5 Ways to be Today’s Good Samaritan

Neighbors come from surprising places.

The Parable of the Good Samaritan encourages us to be neighbors with anyone in need who is made in God’s image.

So, you and I are accountable to love our neighbor – anyone made in the image of God. Here are five ways you and I can be Good Samaritans today.

1. We should be aware of our neighbor.

Like the Samaritan, we should pay attention to those we pass. We should be aware of their needs. This requires attentiveness and compassion. Awareness helps you and I identify a neighbor’s needs and recognize how we can provide assistance.

2. We should be willing to come to our neighbors.

There were three travelers who came upon the injured man in Jesus’ parable, but only one was willing to take the risk to come to the man. We have many neighbors with needs, and approaching them can be risky. We risk our neighbor slapping our extended hand with no interest in our help. We risk driving our neighbor away. We also risk being hurt by our neighbor.

Approaching our neighbor may place us in a vulnerable place and may result in heartbreak. This is a risk Christians should be willing to take. Paul wrote to the Corinthians, “I will gladly spend myself and all I have for you even though it seems that the more I love you the less you love me” (2 Corinthians 12:15). Jesus was willing to be hurt to help us. Isaiah 53:6 says, “All of us, like sheep, have strayed away. We have left God’s paths to follow our own, yet the Lord laid on him the sins of us all.” Coming to our neighbor is a risky move, but the profit of being able to help him or her is great.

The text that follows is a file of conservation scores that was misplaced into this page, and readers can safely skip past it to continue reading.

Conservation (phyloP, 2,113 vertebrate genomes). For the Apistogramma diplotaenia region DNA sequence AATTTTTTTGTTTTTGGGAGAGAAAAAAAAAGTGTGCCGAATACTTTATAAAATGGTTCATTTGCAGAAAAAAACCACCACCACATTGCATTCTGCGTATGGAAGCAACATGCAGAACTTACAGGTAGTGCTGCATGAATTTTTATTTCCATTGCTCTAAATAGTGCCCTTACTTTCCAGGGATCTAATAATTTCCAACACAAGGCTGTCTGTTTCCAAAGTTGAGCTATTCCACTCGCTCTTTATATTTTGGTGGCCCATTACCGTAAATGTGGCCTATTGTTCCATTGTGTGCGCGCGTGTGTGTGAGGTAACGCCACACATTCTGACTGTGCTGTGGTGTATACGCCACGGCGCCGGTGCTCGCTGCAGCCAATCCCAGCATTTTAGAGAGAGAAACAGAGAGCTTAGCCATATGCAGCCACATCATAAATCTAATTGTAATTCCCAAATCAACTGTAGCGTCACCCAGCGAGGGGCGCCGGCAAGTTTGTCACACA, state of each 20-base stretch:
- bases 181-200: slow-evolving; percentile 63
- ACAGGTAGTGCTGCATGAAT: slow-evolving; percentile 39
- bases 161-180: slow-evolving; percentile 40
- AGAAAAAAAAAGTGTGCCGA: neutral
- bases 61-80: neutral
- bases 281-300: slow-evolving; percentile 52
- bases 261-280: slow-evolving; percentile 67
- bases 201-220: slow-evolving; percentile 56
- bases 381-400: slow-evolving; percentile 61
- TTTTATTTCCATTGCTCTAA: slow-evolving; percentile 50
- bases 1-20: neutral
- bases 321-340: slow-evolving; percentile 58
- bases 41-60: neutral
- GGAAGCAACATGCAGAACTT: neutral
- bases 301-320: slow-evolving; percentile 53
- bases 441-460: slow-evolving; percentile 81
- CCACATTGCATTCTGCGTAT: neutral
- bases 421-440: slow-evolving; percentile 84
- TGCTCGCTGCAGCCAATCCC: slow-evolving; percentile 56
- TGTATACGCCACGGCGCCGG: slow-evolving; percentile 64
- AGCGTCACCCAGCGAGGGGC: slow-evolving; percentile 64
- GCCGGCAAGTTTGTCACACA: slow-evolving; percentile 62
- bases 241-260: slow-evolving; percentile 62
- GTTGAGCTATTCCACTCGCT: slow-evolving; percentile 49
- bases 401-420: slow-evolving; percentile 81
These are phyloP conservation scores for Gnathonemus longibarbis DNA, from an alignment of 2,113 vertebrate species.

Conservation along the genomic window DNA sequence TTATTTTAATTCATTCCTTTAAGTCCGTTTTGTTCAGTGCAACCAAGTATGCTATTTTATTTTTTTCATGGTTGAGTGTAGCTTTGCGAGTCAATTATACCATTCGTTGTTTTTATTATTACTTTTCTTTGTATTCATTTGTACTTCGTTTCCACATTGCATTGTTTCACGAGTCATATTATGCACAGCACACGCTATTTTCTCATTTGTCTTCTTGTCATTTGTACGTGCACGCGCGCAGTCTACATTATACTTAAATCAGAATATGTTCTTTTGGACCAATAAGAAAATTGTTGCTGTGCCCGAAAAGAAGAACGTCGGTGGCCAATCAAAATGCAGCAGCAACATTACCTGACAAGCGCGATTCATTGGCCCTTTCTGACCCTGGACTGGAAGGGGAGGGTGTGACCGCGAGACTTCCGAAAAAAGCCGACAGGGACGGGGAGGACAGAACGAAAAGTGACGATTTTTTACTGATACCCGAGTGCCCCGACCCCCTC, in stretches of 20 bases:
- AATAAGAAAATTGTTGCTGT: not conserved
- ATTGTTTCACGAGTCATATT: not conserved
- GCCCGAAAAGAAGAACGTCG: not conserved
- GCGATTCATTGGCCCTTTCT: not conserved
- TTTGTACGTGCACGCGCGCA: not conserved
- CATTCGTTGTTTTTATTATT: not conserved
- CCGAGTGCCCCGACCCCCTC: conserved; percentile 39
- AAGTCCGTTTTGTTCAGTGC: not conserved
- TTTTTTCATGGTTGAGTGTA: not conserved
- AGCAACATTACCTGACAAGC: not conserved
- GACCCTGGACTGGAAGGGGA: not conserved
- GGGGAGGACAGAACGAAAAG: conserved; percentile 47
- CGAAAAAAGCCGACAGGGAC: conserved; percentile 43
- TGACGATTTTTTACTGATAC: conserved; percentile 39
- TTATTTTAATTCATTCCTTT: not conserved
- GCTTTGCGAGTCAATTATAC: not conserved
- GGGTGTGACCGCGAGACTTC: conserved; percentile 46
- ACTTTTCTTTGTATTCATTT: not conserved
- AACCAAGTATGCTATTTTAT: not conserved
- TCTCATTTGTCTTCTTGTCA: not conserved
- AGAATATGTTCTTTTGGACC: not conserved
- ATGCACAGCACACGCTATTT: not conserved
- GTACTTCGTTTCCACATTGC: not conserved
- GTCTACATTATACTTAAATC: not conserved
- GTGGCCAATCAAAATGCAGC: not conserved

3. We should be willing to serve our neighbor.

We should be open to opportunities to serve. This may be checking on a neighbor, seeing if we can pick up something at the store, helping them find transportation to an appointment, or just listening to identify their needs. We should strive to serve our neighbors in the same way Jesus served those around him.

4. We should invest generously in our neighbors.

The Samaritan invested in the man’s recovery. The IVP New Testament Commentary calculates his investment to equal three and a half weeks of time for the injured man to recover. This would have been approximately two days’ wages. The Samaritan acted generously toward the man’s needs.

Our generosity can go a long way in meeting our neighbors’ needs. When we are in a position to be generous, the Bible encourages us to give freely.

5. We should follow up with our neighbors.